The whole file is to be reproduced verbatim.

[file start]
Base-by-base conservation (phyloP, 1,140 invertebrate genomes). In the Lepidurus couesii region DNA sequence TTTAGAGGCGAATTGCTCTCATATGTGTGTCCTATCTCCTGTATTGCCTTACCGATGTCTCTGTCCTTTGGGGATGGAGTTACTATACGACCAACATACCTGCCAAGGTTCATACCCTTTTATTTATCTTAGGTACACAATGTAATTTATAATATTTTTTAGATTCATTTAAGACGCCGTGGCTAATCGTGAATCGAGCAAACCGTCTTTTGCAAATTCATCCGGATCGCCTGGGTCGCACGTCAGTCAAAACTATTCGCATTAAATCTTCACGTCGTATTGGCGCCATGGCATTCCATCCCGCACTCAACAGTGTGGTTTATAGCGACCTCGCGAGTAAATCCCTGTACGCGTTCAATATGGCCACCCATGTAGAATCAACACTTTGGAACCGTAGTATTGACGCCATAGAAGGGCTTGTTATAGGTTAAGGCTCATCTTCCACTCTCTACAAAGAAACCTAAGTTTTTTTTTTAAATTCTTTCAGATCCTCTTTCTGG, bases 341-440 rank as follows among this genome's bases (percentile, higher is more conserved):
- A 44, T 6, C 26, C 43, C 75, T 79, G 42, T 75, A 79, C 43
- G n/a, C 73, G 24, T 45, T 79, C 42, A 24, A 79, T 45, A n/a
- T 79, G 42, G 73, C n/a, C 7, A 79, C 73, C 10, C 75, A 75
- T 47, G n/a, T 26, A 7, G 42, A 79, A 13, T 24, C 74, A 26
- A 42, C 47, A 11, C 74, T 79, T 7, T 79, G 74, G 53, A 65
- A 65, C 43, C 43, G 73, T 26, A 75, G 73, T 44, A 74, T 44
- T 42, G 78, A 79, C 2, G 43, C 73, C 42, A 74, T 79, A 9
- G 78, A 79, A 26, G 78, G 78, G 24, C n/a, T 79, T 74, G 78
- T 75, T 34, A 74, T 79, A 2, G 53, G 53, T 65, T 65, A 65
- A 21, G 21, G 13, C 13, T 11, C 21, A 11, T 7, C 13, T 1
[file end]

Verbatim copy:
Base-by-base conservation (phyloP, 1,140 invertebrate genomes). In the Lepidurus couesii region DNA sequence TTTAGAGGCGAATTGCTCTCATATGTGTGTCCTATCTCCTGTATTGCCTTACCGATGTCTCTGTCCTTTGGGGATGGAGTTACTATACGACCAACATACCTGCCAAGGTTCATACCCTTTTATTTATCTTAGGTACACAATGTAATTTATAATATTTTTTAGATTCATTTAAGACGCCGTGGCTAATCGTGAATCGAGCAAACCGTCTTTTGCAAATTCATCCGGATCGCCTGGGTCGCACGTCAGTCAAAACTATTCGCATTAAATCTTCACGTCGTATTGGCGCCATGGCATTCCATCCCGCACTCAACAGTGTGGTTTATAGCGACCTCGCGAGTAAATCCCTGTACGCGTTCAATATGGCCACCCATGTAGAATCAACACTTTGGAACCGTAGTATTGACGCCATAGAAGGGCTTGTTATAGGTTAAGGCTCATCTTCCACTCTCTACAAAGAAACCTAAGTTTTTTTTTTAAATTCTTTCAGATCCTCTTTCTGG, bases 341-440 rank as follows among this genome's bases (percentile, higher is more conserved):
- A 44, T 6, C 26, C 43, C 75, T 79, G 42, T 75, A 79, C 43
- G n/a, C 73, G 24, T 45, T 79, C 42, A 24, A 79, T 45, A n/a
- T 79, G 42, G 73, C n/a, C 7, A 79, C 73, C 10, C 75, A 75
- T 47, G n/a, T 26, A 7, G 42, A 79, A 13, T 24, C 74, A 26
- A 42, C 47, A 11, C 74, T 79, T 7, T 79, G 74, G 53, A 65
- A 65, C 43, C 43, G 73, T 26, A 75, G 73, T 44, A 74, T 44
- T 42, G 78, A 79, C 2, G 43, C 73, C 42, A 74, T 79, A 9
- G 78, A 79, A 26, G 78, G 78, G 24, C n/a, T 79, T 74, G 78
- T 75, T 34, A 74, T 79, A 2, G 53, G 53, T 65, T 65, A 65
- A 21, G 21, G 13, C 13, T 11, C 21, A 11, T 7, C 13, T 1